The first 45 marks, common and acquired surgical conditions, are easy to study for, but the breadth of knowledge is quite large. However, there should be a decent overlap with surgical finals, so all that time in the final year you spent learning about the anus is not wasted. The topic you will probably know least about will be paediatric surgery and the relevant embryology; make sure you spend a bit of time learning this properly early on so that you can revise it later.
The same goes for head and neck surgery. The examiners are obsessed with salivary glands, so get your head around these early on in your study. Perioperative care is also really important and is best learned by doing questions. I spent about 3 months revising during a relaxed psychiatry rotation, took a week of leave beforehand to focus and cram, using almost exclusively those four resources. In Medical Revision on Thursday, 14th June, Many thanks for your post.
What I am finding quite confusing is the sections in the question bank. There are 12 sections with many subheadings in this Bank which makes it difficult to prioritise as they all seem relevant and can be tested. Thank you for your invaluable guideline. Bless you. More Blogs Share this post 4 comments.
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Everything you learn for the exam is useful when you finally start a surgical job. How to allocate revision time for the different MRCS Part A topics To allocate time efficiently you need to know 1 what you need to learn and 2 which resources to use. Looking at the breakdown of marks allows you to focus your time most efficiently. MRCS Part A Paper 2: Principles of Surgery in General PoSG Principles of Surgery in General Breakdown: Common and acquired surgical conditions - 45 Perioperative management - 35 Trauma - 30 Surgical care of children - 7 Medico-legal issues - 3 The most striking thing about this mark breakdown is that trauma attracts almost as many marks as the rest of the surgical specialties put together!
There we have it: an entire breakdown of the syllabus and how to tackle it. Remember, the more you prepare the more likely you are to pass! Good luck! Written by Dr Eirion Slade.
Related Posts. Ronson Lo - High yield study questions incrementally delivered to your customized dashboard along with concise video answers provided by physician educators Access through your USMLE Step 1 or COMLEX Level 1 exam date Part 2 Videos These videos will provide high yield study material in a structured manner, building critical relationships of knowledge and facilitating your ability to reach your peak score.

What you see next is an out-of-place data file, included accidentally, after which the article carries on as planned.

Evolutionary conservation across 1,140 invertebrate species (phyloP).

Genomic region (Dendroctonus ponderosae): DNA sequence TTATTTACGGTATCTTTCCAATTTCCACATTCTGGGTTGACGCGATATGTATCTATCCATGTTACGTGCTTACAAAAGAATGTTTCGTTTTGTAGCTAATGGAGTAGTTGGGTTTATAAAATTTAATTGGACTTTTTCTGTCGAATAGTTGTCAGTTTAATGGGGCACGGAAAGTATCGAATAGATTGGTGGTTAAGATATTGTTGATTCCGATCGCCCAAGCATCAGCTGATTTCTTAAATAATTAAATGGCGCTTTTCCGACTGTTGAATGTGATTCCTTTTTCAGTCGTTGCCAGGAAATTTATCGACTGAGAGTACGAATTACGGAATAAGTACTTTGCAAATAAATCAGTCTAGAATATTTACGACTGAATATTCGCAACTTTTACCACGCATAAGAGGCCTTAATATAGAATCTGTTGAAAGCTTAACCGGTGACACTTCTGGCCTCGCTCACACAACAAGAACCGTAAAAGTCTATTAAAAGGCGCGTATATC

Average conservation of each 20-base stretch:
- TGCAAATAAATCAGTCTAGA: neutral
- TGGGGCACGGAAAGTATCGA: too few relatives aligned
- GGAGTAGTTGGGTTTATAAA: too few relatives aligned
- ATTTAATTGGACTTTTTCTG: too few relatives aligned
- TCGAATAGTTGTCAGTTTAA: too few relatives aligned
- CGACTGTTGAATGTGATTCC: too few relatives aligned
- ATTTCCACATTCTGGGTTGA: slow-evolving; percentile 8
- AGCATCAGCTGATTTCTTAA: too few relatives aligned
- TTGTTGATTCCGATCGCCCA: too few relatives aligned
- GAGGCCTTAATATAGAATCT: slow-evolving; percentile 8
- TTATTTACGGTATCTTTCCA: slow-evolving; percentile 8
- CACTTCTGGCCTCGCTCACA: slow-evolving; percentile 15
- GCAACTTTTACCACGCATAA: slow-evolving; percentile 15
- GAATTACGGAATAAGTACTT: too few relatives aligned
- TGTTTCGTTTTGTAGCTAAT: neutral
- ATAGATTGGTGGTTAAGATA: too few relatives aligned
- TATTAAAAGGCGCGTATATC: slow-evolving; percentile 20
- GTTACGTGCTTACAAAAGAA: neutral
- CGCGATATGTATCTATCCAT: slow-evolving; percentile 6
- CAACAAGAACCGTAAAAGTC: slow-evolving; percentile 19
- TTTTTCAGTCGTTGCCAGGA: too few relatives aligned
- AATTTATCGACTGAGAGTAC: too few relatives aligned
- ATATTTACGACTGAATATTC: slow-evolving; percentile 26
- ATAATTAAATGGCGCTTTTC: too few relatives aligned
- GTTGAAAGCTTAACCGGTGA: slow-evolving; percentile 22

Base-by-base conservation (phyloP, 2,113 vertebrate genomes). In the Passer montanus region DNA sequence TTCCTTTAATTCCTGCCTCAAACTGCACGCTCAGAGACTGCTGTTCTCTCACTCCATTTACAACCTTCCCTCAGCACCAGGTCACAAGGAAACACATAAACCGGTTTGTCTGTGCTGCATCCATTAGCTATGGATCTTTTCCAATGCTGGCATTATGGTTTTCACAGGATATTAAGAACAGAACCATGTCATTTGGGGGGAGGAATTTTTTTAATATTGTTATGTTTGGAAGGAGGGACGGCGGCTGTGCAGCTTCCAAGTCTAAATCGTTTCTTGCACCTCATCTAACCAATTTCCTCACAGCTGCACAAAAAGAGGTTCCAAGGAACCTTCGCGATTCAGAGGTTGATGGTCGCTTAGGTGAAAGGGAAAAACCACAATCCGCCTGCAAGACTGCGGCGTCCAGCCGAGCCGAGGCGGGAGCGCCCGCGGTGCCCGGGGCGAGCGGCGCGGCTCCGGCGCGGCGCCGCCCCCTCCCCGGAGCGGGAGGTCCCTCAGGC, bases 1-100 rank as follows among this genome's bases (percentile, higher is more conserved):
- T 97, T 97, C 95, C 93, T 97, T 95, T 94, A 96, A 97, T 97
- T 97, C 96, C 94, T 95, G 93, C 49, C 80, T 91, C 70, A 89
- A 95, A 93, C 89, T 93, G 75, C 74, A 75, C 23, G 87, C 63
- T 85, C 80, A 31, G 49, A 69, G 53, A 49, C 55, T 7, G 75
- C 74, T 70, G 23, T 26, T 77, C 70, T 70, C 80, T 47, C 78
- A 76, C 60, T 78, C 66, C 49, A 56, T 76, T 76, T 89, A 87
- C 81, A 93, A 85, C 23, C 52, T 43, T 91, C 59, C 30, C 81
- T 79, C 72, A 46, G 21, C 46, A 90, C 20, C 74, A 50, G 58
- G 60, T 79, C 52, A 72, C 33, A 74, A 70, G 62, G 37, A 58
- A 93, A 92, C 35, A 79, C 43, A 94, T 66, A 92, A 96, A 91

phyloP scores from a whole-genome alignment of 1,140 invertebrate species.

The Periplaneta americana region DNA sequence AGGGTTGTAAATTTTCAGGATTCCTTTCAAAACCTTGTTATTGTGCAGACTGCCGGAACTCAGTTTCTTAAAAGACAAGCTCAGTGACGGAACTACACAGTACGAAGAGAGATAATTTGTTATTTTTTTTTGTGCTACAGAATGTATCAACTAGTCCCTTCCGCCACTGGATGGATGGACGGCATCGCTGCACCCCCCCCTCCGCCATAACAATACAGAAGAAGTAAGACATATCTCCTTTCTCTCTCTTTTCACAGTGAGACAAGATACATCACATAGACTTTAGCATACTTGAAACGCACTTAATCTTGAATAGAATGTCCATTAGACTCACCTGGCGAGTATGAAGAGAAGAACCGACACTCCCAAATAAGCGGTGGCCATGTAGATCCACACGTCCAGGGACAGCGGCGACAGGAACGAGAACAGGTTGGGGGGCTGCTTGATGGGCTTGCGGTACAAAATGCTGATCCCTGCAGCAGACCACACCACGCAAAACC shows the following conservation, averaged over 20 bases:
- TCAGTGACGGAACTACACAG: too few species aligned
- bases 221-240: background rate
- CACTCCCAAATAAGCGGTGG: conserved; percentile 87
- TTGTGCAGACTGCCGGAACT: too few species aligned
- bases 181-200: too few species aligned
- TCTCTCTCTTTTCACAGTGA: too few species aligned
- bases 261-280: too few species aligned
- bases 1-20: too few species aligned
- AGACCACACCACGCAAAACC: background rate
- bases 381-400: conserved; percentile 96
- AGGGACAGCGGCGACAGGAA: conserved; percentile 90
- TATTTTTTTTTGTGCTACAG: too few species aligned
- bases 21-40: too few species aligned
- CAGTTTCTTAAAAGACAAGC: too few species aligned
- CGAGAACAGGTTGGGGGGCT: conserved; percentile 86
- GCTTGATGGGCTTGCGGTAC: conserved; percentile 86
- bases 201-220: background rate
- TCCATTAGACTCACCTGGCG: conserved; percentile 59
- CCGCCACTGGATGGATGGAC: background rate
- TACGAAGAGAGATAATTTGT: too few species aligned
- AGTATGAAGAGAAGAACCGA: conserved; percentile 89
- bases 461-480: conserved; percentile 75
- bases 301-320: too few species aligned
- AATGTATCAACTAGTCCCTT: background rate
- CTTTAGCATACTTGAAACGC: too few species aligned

Focused high yield videos, hours average video is approximately 20 minutes each , incorporating active learning principles and dynamic MD educators The course contains more than images, illustrations, charts, graphs, animations, and pathology slides, plus more than 50 Right Brain Bonuses. Online Access Details After your purchase, you will receive login credentials via email as well as access to your personalized dashboard. On your dashboard, you can access available questions and PDF study guides as well as view the videos when they become available. Existing customers will use their normal login.
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Videos can be viewed at 1. If you need to pause your subscription for any reason, you must purchase a one-week extension. General Recommendations for Course Usage Suggestions while still in your classes Your first priority should be to continue to do well in your current studies. While concentrating on your medical school curriculum, annotate your comprehensive review book as you go through your coursework.
Take an NBME practice exam months prior to your intensive study period to establish a baseline and determine your weak areas. Find a study partner to keep you on track and to make your learning more active, rather than passively reading to yourself.